Worried about confronting someone? Here are some tips:

 In Conflict management training, Group coaching

I always used to think I was very confrontational but I am actually a pretty good conflict avoider. I’m less afraid of conflict and more of an “I don’t want to deal with this, I’ll just get over it” type avoider, but an avoider nonetheless. This is mostly because I grew up with a lot of anger issues and suppressing it was my first attempt at learning to ‘control it’. That suppression was a way to cage a part of me that I was afraid or ashamed to let others see. Over time I’ve developed strategies to support myself so that I can suppress when it makes sense to, and also confront things head on when it needs to happen.

There are a lot of conflict avoiders out there and one day I will make a course for you all, but for today a few of my trusted tips will have to suffice!

Worried about confronting someone? Here are some tips:

-Search for confirmation of your worries. Ask yourself: What evidence supports my concerns?

This one is a biggie.

Has this person responded negatively before? Have I had bad outcomes with this person in the past? Am I going by rumours and assumptions or by behaviour I have actually witnessed and/or heard from a reliable source? Am I projecting past negative experiences? Is my usual tendency to avoid conflict or potentially difficult dialogue? There is definitely something to be said for trusting your intuition but make sure it is your intuition talking rather than your fear (fear as a stress response, fear of the unknown or fear of lack of control). Confronting someone is scary because we ultimately cannot control the outcome, which freaks people out, and causes them to avoid doing it. When we’re in a state of fear we are often not rooted in the present so look for clues such as habitual responses, catastrophizing, black and white thinking, anxiety/shutting down, etc.

-If you’re going to confront someone, be intentional about it and set intentional time:

Rather than catching someone off guard or going in from a reactive place (which usually happens if we wait until we explode), it can help to let someone know in advance that you want to set aside time to talk with them about something that has been bothering you. Sometimes it can be reassuring or make sense to let that someone know what the topic of conversation will be about. This gives both parties time to prepare both emotionally, psychologically and physically.

-Get specific on your needs and expectations:

What would you like the outcome of this conversation to be? What topics would you like to cover? Do you have any expectations from the other person? What do you need in order to feel able to move forward (acknowledgement? apology? next steps?). Going in prepared and being able to express your needs directly and clearly will help make the dialogue feel more manageable. You cannot control how the other person(s) will respond but you can feel more in control and present by being more prepared. Forget everything you want to say when it’s your turn to speak? Make some notes. I’ve done it. It’s not a speech so why memorize it?

-Prepare for multiple possible outcomes:

“Expect the worst” or “Think positive”. Well, I vote for neither because I think people should be prepared for multiple possible outcomes in order to not be completely crushed with disappointment or going in with only negative or spiralling thoughts. The reality is it might go well or it might not. You might be surprised if they respond well, you might be disappointed if they don’t. What might you need if things don’t go as you expect them to? Do you need to have someone on call as a support? Will you need time afterwards to process alone? It’s really important to get comfortable with the fact that certain elements will always remain outside your control. We cannot force the outcome we want to see. All you can do is do your best. This mindset can be really freeing from some and incredibly difficult for others.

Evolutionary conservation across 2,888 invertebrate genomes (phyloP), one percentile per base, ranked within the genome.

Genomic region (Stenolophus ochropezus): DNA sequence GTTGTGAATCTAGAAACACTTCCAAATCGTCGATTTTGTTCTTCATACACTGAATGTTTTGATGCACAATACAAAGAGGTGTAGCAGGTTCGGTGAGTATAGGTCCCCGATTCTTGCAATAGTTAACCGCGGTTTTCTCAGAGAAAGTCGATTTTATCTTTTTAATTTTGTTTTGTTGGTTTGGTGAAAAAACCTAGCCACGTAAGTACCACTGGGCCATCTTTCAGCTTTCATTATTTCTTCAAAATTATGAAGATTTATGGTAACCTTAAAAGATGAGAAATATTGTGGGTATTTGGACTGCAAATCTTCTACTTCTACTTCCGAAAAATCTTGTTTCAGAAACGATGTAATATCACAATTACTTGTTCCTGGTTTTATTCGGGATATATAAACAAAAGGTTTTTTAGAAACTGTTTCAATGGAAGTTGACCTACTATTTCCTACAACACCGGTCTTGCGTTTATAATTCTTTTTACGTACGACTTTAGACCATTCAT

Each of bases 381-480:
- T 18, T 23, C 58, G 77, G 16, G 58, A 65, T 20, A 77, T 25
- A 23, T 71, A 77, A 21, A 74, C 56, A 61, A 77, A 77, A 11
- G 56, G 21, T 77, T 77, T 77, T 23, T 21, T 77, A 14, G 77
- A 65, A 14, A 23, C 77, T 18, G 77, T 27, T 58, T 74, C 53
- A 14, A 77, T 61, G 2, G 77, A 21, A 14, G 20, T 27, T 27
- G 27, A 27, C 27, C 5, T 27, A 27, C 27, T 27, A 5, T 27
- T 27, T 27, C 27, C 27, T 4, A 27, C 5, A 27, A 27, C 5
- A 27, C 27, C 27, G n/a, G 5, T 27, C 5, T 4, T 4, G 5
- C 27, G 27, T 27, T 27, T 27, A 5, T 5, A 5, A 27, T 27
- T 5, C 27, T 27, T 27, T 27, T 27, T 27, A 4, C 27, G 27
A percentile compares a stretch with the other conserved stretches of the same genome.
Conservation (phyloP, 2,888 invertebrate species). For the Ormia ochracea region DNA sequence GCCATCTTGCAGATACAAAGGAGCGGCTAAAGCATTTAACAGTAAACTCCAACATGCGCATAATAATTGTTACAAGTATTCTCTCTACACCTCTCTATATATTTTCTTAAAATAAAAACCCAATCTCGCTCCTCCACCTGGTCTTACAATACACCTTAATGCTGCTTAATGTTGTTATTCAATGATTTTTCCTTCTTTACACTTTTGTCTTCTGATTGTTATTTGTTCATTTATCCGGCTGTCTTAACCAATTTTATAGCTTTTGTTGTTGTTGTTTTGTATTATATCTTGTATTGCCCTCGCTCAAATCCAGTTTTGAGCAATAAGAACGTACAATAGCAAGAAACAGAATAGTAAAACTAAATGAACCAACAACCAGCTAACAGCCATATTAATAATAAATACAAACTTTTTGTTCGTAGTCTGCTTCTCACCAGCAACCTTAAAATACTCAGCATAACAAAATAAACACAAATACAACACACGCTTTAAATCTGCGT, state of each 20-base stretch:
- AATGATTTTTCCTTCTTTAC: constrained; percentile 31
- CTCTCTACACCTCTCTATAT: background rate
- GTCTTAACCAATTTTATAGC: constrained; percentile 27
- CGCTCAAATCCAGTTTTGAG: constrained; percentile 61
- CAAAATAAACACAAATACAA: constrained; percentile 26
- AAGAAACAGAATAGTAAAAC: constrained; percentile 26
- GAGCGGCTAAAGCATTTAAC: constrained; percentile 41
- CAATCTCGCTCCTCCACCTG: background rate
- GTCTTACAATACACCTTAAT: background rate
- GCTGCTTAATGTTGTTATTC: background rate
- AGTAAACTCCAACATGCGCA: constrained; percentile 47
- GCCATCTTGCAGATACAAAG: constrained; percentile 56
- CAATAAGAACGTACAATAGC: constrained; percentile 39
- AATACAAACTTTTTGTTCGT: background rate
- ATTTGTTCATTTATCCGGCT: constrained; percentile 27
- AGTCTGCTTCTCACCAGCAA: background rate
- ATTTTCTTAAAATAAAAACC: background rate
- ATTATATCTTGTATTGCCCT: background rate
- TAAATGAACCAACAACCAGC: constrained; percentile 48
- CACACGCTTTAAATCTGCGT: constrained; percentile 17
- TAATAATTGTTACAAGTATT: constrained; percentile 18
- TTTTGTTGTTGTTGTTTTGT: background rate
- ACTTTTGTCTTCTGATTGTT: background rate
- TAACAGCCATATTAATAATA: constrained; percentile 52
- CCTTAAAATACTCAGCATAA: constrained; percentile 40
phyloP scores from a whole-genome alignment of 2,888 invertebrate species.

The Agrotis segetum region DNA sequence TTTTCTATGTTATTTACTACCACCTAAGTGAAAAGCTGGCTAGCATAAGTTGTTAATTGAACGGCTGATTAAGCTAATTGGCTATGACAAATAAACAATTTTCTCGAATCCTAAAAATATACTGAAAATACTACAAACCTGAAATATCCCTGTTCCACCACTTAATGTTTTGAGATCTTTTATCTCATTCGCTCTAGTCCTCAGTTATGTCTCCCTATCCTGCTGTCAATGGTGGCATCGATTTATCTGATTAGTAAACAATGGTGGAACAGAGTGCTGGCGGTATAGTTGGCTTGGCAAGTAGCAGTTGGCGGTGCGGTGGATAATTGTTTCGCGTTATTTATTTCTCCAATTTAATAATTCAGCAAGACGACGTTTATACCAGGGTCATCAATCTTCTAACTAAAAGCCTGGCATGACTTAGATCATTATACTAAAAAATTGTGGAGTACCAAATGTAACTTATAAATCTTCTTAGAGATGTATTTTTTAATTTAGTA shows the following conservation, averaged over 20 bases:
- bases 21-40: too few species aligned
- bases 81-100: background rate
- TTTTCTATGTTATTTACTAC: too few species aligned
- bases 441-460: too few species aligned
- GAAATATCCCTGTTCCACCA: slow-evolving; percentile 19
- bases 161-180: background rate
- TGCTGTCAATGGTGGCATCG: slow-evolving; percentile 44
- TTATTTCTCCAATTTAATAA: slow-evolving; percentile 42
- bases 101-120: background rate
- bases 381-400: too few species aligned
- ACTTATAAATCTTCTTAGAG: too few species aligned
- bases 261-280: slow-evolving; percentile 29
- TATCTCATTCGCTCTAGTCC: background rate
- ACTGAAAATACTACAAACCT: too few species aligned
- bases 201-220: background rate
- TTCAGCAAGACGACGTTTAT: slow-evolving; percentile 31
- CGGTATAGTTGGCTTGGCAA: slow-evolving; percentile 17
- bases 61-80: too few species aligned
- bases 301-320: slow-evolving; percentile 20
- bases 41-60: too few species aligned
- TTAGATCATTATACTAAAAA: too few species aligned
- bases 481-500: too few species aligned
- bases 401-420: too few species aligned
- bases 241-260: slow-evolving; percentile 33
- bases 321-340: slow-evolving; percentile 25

-Boundaries are great. Set some boundaries:

Before the confrontation: set a time limit if you have trouble getting out of conversations when you want to. Meet in a space that will feel safe. What do you need to make this experience feel more mangeable when it’s happening (breaks? check ins? snacks? fidget toys? a friend nearby you can call?). Do you need to not be in each other’s presence post dialogue (ex, having the dialogue at work but then being stuck in the space together afterwards or having to go to work immediately after the dialogue)? Think about boundaries that will support getting your needs met.

After the confrontation: depending how it went, set more boundaries on how you will communicate going forward. Some times those post confrontation boundaries need to be set or reassessed after a bit of solo/support processing and settling (our feelings often change after the initial rush of adrenaline of those primary feelings). Setting boundaries is often really reassuring¬† in moving forward because it outlines what’s okay and what’s not okay removing that ‘unknown what now’ anxiety.

To me, assertive confrontation is done best when iIm present, aware of my feelings and needs, and also feel safe and prepared enough to actually be able to have a dialogue (remember the other person will also probably have opinions, feelings, needs, boundaries, etc) and if i’m not prepared to accept that, I may need to wait and prepare a little longer. The above tips help me get to that place and I hope it helps you too. You got this and I’m already so proud of you for trying, no matter the outcome!

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